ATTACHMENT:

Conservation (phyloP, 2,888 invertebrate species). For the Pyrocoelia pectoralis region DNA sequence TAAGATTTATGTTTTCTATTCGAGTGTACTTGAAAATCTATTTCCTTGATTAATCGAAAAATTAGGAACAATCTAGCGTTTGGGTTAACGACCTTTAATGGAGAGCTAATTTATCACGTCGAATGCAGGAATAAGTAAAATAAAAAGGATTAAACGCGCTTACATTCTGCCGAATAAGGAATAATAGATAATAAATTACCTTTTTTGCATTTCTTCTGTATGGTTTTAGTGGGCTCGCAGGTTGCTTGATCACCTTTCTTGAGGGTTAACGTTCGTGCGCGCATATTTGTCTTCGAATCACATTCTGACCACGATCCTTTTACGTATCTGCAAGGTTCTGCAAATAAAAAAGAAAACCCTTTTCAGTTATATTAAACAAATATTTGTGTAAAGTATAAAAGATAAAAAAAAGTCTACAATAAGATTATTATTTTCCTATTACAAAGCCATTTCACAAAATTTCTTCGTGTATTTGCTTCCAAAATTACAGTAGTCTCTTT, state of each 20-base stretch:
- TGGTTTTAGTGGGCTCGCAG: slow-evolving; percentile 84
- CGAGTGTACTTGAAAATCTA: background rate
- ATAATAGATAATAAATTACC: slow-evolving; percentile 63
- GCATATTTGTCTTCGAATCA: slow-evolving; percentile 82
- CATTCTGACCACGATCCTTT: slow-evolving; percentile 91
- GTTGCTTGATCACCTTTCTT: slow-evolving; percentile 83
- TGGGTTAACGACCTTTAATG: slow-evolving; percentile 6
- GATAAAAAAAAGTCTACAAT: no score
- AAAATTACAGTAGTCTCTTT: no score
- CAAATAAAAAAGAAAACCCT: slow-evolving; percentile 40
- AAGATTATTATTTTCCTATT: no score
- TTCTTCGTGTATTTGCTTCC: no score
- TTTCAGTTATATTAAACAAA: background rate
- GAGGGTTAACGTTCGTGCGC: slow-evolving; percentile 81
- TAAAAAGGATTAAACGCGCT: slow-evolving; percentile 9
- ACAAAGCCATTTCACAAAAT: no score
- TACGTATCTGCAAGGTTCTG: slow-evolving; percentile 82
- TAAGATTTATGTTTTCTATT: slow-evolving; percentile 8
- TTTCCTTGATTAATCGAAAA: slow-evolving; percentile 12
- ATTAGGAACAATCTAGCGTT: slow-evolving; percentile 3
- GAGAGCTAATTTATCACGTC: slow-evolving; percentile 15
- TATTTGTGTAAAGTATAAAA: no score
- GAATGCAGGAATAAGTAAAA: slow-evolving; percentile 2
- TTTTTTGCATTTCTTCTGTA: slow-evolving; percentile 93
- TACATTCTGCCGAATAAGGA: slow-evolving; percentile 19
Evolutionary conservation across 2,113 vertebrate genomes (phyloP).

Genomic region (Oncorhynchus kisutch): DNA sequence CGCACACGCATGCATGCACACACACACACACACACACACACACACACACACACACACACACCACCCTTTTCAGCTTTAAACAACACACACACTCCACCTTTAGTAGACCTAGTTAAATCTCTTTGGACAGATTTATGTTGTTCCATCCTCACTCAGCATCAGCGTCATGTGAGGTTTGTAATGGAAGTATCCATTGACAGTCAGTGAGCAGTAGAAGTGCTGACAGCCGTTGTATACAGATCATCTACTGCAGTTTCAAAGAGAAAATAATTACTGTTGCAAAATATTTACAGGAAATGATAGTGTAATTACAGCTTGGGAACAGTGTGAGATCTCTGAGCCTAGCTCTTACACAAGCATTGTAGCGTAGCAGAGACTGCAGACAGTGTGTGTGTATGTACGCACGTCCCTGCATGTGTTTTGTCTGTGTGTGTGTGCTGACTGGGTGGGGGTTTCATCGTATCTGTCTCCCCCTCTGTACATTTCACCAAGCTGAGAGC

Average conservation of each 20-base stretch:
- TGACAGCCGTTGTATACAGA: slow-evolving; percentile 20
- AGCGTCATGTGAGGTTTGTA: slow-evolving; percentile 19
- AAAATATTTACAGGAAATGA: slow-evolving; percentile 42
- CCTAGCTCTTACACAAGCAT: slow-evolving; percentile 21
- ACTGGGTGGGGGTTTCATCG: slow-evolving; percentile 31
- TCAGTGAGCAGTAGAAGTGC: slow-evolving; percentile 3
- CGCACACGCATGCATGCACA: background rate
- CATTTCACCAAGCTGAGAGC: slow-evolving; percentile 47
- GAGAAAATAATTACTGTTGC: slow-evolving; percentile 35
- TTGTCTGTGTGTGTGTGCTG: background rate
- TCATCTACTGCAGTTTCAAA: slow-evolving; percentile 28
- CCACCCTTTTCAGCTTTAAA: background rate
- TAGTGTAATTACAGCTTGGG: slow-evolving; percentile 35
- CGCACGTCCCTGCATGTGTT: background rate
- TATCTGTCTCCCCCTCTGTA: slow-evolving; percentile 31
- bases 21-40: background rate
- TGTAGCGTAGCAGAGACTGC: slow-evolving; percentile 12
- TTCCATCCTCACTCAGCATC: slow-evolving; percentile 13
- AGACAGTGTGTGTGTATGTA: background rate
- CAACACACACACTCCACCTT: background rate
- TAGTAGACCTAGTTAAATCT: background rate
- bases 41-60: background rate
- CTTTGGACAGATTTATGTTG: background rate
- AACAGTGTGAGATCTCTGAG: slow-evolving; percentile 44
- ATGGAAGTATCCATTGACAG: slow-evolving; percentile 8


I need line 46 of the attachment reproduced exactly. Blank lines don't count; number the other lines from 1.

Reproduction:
- TGTAGCGTAGCAGAGACTGC: slow-evolving; percentile 12